And so it continued, with drops like his blend of Booka Shade’s Body Language and Natalie Storm’s Look Pon Me, the fella confirmed a distinct flair for highly melodic and resonant tracks, a trait that also runs through his DJ sets and mixtapes – always led by an ear for character and melody, full of expansive emotional drive. For me, his Mixpak mixtape remains one of the genre’s finest, followed closely by his one for Mixmag, which is a virtual Cliff’s Notes for newbies.

While he sits on a pile of astonishing but ungrabbable edits, many of them featured on his Mixpak set, another of his tracks, his official remix of Schlachtofbronx’s Chambacu (munch on that shit, Scrabble heads), proved that he neither follows anyone else’s sound, nor does he recycle his own.  One part Dembow, one part cumbia, 2,000 parts airhorn, it sticks out in any set like a ginger albino at an Odd Future gig. Then there’s the Toddla T connection. Before T went
stateside to hang with Nada, Munchi and Dillon, Smutlee was on hand to keep the Sheffield DJ on his 108s, popping up on Toddla’s Radio 1 show. Not saying that Smutlee gets the assist for Toddla’s patronage of the scene, but I am in a roundabout way saying that he should get a knowing nod and a large glass of whatever he fancies for being there.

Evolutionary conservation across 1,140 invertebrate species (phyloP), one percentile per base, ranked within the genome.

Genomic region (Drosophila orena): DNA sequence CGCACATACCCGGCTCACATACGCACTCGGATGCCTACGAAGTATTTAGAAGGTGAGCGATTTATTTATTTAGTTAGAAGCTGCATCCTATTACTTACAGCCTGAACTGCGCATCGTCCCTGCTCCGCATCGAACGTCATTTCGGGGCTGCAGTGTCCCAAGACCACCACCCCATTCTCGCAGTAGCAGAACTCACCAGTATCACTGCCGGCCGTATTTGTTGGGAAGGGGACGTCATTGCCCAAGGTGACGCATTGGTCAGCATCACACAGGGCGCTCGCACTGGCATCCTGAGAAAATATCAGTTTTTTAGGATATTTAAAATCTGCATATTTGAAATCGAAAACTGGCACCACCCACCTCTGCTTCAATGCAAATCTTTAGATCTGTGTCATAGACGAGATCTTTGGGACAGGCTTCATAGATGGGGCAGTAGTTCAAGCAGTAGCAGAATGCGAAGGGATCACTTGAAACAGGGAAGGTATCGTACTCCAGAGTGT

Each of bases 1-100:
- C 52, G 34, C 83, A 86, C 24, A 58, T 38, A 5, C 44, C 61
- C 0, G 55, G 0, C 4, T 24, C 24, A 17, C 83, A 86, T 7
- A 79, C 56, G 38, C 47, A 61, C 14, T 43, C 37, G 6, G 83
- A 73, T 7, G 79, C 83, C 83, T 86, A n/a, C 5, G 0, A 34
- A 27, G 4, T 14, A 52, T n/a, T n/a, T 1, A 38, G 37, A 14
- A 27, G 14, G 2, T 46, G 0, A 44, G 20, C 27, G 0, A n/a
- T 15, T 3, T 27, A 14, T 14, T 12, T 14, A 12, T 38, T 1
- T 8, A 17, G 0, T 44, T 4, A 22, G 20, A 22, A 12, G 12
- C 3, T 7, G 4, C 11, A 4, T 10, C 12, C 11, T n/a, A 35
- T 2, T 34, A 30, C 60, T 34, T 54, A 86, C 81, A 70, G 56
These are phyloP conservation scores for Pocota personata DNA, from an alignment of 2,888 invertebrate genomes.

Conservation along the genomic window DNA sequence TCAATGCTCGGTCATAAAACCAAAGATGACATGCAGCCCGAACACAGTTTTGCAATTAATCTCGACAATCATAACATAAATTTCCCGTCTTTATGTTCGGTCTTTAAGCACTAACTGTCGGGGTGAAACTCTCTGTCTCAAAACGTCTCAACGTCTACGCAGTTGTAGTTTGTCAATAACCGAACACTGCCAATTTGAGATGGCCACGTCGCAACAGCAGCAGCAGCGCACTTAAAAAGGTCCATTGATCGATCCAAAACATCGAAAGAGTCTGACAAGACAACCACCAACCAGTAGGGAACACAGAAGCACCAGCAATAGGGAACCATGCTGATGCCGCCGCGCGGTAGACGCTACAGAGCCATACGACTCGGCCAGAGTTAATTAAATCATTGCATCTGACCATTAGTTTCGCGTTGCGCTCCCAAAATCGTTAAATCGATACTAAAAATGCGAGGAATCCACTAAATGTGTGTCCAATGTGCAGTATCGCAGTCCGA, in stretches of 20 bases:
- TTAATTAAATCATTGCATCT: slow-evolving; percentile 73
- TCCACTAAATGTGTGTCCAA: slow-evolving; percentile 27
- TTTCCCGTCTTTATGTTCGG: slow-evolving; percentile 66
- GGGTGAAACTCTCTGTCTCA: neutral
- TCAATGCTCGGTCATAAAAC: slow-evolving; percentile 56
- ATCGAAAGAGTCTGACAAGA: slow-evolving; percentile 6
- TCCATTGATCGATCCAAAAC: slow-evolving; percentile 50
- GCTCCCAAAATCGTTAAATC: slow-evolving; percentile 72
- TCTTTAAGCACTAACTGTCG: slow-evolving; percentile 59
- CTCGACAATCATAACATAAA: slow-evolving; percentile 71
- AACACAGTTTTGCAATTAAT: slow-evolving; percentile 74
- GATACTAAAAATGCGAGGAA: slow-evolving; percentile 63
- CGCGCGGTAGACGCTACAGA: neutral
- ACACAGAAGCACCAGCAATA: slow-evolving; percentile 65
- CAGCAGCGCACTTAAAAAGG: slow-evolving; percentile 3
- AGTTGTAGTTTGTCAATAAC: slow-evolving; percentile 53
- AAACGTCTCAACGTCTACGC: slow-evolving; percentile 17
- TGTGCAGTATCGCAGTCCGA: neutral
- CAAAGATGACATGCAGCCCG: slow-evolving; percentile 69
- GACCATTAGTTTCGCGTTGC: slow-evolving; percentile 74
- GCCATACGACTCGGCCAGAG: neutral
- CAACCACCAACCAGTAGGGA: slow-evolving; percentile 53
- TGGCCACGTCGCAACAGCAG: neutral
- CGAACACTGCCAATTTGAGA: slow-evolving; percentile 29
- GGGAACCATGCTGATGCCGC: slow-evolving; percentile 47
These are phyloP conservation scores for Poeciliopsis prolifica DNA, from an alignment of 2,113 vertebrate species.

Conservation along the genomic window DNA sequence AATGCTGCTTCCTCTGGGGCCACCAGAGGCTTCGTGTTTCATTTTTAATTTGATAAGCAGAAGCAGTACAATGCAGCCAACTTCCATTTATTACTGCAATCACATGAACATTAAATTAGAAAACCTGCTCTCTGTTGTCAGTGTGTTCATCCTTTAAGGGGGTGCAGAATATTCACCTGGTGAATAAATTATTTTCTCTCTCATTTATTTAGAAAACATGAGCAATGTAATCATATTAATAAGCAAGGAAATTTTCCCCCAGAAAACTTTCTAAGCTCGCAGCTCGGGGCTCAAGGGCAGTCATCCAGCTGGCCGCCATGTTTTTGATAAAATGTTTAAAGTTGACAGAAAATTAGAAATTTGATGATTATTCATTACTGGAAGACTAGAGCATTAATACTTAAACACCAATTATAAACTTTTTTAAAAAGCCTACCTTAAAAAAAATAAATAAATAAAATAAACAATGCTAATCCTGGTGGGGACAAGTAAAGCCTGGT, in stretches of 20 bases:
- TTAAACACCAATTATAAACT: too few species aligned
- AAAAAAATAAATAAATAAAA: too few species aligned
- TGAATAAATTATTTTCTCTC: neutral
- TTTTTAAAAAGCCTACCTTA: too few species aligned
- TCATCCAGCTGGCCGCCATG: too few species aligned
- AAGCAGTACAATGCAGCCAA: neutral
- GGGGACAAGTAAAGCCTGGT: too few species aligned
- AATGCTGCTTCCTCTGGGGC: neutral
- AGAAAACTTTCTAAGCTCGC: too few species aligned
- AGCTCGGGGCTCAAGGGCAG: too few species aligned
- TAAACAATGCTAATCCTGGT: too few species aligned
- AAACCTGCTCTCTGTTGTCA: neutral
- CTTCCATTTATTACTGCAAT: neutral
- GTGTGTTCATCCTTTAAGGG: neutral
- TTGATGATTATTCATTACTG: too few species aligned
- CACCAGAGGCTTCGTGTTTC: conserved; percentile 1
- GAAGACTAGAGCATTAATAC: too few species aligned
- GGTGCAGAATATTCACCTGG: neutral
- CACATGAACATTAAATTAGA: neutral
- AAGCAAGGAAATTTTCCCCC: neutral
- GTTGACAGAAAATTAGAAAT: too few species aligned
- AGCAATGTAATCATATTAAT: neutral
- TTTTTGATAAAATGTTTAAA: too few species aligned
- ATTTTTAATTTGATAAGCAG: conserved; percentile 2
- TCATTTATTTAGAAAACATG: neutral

What remains so striking about Smutlee is that he observes a strict quality over quantity approach – he’s not one to flood SoundCloud, nor does he seem the go-to man for compilations, but this doesn’t seem to dampen the regard he’s held in. In the past few months he’s been more in demand than ever – with bookings at the bookends of the states, first at Que Bajo in New York, then more recently alongside Sabo at Vibrate in LA. Oh, and he’s just off for some dates in Australia as you read this (warning: this sentence elapses NOW), plus he’s actually prepping to release an EP, due on Greenmoney in the new year.

Before he disappeared Antipodes-wards to get stock up on wifebeater shirts and to step up his finishing-every-sentence-tonally-as-if-it’s-a-question game, I took the chance to speak to him on behalf of your girl Casey for Cool Breezy. Here’s what emerged from the part of his brain which selects words and constructs sentences…